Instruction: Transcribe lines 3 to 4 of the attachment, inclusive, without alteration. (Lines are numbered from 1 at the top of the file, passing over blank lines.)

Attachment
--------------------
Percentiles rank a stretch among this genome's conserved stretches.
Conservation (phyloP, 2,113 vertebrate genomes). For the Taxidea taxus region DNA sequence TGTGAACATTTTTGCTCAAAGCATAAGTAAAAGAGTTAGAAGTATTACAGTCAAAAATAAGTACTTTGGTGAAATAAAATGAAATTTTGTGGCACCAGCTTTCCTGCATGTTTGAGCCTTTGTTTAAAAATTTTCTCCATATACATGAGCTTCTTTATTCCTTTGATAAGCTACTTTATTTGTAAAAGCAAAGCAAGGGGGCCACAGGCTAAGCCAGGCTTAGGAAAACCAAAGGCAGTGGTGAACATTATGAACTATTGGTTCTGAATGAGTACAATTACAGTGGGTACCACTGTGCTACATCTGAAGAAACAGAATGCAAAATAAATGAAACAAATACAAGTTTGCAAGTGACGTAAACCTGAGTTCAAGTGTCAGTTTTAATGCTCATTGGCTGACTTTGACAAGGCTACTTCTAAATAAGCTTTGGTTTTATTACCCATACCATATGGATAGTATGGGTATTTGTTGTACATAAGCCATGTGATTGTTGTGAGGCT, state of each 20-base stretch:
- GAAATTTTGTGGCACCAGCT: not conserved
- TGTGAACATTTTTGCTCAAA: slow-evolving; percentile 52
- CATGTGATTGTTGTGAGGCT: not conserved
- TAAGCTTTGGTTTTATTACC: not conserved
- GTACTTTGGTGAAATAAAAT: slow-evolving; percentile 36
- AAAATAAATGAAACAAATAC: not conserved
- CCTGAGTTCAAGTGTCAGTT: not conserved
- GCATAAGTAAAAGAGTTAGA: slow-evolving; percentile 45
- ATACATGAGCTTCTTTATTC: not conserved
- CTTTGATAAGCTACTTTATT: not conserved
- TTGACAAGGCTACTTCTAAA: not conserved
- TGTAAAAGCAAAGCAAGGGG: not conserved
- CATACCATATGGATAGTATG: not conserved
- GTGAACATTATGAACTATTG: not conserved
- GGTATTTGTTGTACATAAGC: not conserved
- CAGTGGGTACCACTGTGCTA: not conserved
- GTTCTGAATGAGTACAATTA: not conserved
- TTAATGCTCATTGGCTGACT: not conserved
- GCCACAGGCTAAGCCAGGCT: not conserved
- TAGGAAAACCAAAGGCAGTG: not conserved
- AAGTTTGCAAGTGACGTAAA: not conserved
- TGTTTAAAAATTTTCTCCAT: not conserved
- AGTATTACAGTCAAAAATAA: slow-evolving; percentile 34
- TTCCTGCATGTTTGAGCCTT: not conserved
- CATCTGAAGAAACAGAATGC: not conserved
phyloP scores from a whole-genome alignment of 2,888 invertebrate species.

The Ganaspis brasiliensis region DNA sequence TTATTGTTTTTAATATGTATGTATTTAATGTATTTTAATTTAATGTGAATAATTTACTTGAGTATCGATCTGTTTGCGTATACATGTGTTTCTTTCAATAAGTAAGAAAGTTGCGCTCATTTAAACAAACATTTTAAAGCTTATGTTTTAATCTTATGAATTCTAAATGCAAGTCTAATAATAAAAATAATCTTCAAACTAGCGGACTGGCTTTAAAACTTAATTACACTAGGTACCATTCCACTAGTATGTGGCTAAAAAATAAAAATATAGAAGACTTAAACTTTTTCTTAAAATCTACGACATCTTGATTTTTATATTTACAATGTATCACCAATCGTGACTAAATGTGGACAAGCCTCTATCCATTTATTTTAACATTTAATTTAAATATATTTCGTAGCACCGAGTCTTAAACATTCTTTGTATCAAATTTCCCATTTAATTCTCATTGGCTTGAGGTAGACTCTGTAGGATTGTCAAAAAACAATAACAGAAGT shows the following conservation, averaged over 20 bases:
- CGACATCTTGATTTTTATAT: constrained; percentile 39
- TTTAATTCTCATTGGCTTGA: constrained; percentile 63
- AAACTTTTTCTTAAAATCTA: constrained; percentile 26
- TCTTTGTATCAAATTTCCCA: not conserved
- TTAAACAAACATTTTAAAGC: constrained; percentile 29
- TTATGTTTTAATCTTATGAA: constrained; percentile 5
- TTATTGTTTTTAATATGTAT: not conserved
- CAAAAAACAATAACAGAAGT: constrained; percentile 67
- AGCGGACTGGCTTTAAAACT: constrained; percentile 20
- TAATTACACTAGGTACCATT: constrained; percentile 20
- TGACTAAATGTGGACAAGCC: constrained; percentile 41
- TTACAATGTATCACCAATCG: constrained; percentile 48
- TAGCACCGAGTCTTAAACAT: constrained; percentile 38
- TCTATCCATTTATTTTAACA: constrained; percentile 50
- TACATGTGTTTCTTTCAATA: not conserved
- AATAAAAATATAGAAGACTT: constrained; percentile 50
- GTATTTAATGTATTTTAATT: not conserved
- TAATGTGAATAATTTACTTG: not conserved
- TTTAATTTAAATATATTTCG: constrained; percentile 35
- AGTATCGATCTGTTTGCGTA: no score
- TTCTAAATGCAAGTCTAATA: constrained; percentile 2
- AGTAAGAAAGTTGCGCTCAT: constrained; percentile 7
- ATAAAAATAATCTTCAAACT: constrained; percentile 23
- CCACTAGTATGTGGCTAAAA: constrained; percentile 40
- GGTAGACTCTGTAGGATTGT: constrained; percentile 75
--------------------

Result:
- GAAATTTTGTGGCACCAGCT: not conserved
- TGTGAACATTTTTGCTCAAA: slow-evolving; percentile 52